A South Carolina business attorney can advise you on the laws that apply to your industry, draft your incorporation documents, and serve your company with ongoing guidance as the laws change. Contact our office today


4 Things Every Employer Should Know About FMLA

All South Carolina employers who have at least 50 employees for at least 20 weeks this year or last year have to follow the federal Family Leave and Medical Leave Act (FMLA). Due to the COVID-19 pandemic, some employers are eligible for financial assistance from the federal government if they pay wages to employees for extra sick, medical, or family leave.

The COVID-related legislation is temporary, lengthy, and complex. A South Carolina business attorney can explain your obligations under the standard federal FMLA and the laws that expand the FMLA for COVID-related absences from work. Here are four things every employer should know about FMLA:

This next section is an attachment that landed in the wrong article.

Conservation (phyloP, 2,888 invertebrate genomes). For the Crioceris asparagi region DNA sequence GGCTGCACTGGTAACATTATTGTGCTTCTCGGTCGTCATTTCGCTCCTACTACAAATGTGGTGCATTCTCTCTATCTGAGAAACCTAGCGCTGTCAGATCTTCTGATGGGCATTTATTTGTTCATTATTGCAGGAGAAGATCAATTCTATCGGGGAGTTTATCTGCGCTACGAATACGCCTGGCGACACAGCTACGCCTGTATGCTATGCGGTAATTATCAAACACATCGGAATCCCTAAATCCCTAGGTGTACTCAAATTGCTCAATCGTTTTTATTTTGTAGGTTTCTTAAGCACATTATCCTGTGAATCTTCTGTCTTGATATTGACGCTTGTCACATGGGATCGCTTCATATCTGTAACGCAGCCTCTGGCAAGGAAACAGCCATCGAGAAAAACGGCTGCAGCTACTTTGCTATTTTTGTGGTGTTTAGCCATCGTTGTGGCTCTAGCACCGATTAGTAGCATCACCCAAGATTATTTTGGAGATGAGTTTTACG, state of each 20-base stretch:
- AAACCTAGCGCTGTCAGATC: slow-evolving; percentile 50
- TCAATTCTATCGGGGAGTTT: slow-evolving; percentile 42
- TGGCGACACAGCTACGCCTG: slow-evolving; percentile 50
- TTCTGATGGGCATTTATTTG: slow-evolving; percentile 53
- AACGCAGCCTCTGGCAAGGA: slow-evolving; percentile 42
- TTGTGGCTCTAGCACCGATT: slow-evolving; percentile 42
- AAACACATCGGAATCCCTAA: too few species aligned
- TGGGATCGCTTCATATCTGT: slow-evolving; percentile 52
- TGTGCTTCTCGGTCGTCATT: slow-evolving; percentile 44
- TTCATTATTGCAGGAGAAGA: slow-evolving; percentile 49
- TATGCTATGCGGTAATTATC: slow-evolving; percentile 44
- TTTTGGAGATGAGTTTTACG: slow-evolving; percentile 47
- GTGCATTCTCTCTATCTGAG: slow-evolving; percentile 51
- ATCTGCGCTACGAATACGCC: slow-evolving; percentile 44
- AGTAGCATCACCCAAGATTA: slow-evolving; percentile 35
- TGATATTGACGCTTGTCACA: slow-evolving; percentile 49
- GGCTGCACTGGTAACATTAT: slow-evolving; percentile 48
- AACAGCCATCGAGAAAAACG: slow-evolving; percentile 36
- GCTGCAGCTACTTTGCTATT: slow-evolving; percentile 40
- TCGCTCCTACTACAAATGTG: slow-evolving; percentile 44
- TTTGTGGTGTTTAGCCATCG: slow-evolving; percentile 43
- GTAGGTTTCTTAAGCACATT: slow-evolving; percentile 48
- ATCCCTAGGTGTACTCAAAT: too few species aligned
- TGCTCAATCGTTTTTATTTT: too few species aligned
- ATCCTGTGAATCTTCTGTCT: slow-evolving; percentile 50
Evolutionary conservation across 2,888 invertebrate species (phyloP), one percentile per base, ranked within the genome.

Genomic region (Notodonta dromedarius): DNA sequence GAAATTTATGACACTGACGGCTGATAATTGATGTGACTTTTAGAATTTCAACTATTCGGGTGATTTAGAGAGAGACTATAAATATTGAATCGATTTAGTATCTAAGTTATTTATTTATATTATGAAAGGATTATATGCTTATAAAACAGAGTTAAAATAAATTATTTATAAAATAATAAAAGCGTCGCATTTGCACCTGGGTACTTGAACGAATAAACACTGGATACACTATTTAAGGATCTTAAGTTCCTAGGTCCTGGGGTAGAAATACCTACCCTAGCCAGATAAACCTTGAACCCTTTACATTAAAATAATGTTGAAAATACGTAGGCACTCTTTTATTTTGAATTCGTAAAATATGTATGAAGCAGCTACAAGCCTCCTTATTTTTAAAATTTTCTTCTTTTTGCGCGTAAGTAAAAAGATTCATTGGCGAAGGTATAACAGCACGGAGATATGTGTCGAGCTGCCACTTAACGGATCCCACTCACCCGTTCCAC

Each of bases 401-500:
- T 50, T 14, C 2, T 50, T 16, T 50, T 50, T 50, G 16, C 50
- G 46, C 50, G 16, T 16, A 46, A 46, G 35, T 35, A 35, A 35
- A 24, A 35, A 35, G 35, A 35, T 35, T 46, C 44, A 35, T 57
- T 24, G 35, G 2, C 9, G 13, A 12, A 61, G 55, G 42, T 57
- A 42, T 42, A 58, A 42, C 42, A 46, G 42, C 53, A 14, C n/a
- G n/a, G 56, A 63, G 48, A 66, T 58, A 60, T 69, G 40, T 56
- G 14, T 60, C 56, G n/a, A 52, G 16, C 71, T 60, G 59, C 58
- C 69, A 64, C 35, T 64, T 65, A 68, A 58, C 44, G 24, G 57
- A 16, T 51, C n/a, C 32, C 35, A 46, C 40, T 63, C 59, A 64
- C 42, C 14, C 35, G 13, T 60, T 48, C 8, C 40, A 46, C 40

Pre-COVID FMLA Provisions

These are the general provisions of the federal FMLA as it stood before the COVID-19 pandemic. When the temporary COVID-related legislation expires, these regulations will control.

  • An employee of a qualified employer must work for the company for at least one year at a location that has at least 50 employees within a 75-mile radius and log at least 1,250 hours of work time within the previous year to be eligible for FMLA benefits.
  • FMLA benefits apply to several different situations, such as a worker who just gave birth or adopted a child, is recovering from a significant illness, is a caregiver for a family member with a severe medical condition, or certain military-related issues.